Chronicle AM: VT Legal Sales Compromise Broached, MI Forfeiture Reform Passes, More... (4/26/19)

Vermont could yet end up with a regulated marijuana market, Iowa gets ready to grow some hemp, asset forfeiture reform advances in Michigan and North Dakota, and more.

Iowa is about to become the next state to legalize industrial hemp. Only seven states have failed to do so. (votehemp.org)
Marijuana Policy

Vermont Democrats Could Compromise on Driver Saliva Testing to Get Legal Sales Bill Passed. Gov. Phil Scott (R) said last week that he would not sign a bill to create a regulated legal marijuana market unless it included saliva testing of drivers, and now Democratic legislative leaders are signaling that they may support the testing, but only if police officers are required to obtain a search warrant before doing the testing. "I don't see any way the Senate would support saliva testing without a search warrant," said Sen. Dick Sears (D-Bennington), chairman of the Senate Judiciary Committee and cosponsor of the bill, SB 54.

Medical Marijuana

New Hampshire Senate Committee Advances Home Grow Option. A bill that would allow medical marijuana patients and caregivers to grow some of their own medicine has passed the Senate Health and Human Services Committee. HB 364 now heads for a Senate floor vote. The House passed a similar bill last month. The Senate bill allows up to three mature plants, three immature plants, and 12 seedlings.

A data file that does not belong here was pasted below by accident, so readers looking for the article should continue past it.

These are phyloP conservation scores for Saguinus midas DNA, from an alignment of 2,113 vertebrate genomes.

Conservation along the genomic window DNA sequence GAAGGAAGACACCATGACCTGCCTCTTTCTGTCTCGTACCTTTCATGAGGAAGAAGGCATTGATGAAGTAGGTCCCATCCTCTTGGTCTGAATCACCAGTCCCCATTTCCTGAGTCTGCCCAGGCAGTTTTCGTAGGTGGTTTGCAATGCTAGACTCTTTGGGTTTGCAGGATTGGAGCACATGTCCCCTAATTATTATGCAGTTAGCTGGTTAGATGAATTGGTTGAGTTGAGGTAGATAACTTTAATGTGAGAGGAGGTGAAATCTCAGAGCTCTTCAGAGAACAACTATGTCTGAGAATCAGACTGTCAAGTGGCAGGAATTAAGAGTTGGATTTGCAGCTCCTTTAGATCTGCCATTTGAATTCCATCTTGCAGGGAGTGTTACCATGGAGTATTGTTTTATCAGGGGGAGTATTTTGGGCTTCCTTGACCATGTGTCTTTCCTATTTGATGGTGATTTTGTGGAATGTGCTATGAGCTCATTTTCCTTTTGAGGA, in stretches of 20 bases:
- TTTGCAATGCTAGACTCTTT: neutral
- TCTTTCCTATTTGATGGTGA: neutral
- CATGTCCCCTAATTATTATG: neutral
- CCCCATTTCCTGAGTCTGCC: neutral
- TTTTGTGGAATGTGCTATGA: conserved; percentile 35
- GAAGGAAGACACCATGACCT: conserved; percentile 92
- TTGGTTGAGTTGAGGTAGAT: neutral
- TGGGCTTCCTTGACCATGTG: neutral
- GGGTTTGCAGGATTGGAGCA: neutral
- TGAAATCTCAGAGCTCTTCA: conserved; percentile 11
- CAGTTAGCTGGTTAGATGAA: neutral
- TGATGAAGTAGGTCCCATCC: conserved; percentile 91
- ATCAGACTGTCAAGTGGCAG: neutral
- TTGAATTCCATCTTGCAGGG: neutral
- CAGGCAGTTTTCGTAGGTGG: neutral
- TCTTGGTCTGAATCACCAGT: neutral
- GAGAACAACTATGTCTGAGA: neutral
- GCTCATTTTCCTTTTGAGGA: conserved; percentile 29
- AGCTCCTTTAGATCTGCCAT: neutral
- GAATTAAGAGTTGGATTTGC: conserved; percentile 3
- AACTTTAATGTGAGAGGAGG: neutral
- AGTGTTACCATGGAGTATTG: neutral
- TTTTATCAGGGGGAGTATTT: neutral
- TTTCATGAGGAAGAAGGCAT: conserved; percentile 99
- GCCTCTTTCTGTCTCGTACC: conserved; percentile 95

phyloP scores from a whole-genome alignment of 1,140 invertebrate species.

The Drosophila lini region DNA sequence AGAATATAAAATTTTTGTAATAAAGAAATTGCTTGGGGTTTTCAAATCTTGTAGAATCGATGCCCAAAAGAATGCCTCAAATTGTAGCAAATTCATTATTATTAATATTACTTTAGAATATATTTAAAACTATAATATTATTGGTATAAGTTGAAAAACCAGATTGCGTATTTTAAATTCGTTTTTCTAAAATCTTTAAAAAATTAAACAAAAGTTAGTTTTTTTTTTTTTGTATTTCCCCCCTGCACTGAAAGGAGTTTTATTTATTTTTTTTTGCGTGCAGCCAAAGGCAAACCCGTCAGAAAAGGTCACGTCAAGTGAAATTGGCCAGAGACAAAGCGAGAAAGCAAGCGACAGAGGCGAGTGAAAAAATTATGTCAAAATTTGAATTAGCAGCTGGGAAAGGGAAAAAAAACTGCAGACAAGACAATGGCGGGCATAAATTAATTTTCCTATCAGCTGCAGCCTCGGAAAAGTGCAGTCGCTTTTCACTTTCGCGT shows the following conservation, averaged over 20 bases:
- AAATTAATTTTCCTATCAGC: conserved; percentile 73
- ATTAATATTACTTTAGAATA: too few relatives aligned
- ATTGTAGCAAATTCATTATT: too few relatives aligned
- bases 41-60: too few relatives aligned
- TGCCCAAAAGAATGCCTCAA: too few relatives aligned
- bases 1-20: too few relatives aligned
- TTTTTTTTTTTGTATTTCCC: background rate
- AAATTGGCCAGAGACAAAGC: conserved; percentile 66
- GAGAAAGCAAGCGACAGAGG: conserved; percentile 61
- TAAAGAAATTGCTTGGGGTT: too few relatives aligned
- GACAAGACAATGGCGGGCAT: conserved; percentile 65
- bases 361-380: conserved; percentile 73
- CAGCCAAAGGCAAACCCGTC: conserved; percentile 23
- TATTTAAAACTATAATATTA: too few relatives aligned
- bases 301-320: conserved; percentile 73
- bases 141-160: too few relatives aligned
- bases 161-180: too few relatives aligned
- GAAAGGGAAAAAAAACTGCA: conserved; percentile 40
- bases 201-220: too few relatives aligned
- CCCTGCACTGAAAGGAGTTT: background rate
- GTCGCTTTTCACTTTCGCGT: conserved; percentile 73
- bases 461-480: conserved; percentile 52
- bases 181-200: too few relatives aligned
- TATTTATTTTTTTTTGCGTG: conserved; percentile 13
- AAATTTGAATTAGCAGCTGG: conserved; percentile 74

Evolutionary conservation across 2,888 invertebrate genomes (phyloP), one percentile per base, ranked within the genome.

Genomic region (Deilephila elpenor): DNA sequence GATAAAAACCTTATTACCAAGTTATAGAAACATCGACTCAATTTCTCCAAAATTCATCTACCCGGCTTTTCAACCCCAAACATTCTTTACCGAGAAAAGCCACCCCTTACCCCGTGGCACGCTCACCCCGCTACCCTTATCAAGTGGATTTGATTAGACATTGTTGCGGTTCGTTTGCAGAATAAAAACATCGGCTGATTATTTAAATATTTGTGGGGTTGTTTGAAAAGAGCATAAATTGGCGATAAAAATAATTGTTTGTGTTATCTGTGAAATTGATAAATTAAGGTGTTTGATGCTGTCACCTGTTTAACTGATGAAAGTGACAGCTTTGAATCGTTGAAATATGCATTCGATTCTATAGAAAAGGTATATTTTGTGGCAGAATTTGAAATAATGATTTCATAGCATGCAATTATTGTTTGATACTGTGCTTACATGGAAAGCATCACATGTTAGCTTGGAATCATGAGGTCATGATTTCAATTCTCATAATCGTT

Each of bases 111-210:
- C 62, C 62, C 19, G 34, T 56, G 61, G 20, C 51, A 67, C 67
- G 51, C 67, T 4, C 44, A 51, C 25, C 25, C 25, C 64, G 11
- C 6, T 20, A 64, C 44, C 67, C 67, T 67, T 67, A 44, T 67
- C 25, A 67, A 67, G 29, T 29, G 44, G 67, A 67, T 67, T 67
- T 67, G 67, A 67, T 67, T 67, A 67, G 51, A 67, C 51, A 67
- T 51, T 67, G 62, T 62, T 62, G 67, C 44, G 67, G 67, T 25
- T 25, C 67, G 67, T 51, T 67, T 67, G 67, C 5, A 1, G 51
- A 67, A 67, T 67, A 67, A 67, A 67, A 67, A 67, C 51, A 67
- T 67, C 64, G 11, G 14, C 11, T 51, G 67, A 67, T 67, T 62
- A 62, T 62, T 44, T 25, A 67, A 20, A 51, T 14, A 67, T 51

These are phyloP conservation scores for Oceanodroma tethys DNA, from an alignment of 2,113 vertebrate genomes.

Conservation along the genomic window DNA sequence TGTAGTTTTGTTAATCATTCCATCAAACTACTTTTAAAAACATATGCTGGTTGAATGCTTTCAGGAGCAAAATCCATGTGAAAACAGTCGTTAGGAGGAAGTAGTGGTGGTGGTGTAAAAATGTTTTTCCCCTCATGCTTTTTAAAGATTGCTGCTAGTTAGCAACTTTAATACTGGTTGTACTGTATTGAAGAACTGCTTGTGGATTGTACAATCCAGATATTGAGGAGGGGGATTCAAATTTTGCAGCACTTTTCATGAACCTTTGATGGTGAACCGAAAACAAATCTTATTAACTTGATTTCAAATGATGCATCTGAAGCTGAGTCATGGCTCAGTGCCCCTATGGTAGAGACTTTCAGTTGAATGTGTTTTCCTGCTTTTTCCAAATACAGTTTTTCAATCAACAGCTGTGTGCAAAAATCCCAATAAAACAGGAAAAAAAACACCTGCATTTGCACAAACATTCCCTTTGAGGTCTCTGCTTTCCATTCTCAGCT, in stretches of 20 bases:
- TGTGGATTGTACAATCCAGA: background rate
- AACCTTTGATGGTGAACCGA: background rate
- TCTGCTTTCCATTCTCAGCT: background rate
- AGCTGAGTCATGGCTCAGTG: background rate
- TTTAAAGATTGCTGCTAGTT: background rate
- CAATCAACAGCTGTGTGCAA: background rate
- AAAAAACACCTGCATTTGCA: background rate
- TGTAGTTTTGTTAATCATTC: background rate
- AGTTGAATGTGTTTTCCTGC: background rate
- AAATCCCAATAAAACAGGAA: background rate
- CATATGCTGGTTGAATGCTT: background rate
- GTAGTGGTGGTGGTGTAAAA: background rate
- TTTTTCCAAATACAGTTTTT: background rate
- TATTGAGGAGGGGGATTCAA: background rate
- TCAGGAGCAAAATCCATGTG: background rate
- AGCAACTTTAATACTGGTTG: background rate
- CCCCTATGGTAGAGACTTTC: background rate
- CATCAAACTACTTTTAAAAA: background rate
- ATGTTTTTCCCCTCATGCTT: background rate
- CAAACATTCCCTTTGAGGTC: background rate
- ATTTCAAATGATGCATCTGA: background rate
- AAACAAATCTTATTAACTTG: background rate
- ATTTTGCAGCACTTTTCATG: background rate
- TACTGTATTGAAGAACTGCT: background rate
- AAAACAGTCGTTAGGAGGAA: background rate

Oklahoma Medical Marijuana Implementation Bill Advances. A key piece of legislation that sets the framework for municipal enforcement of the state's medical marijuana laws has passed the House on the final day for non-appropriations bills to pass. Senate Bill 1030, by Sen. Lonnie Paxton (R-Tuttle) instructs police on how to handle drivers in possession of marijuana without their medical marijuana licenses and sets limits on local zoning laws. The bill also cuts the state excise tax from 7% to 6% and lowers the state sales tax from 4.5% to 1% to give room for local governments to add their own taxes.

South Carolina Medical Marijuana Bill Pushed to Next Year After Flurry of Late Amendments. The Compassionate Care Act, SB 366, is being pushed to next year, the second year of the legislative session, after the Senate Medical Affairs Committee was swamped with a deluge of last-minute amendments, including one that would that would drop herbal marijuana from the bill, instead allowing only oils and creams. "We're in the first year of a two-year process," said bill sponsor Sen. Tom Davis (R-Beaufort). "We have a comprehensive amendment that addresses a lot of concerns that people have expressed. Time is on our side here."

Hemp

Iowa Hemp Bill Passes, Heads for Governor's Desk. The House on Thursday gave final approval for a bill to legalize industrial hemp farming, HF 781. A companion measure has already passed the Senate. Gov. Kim Reynolds (R) is expected to sign the legislation into law.

Heroin and Prescription Opioids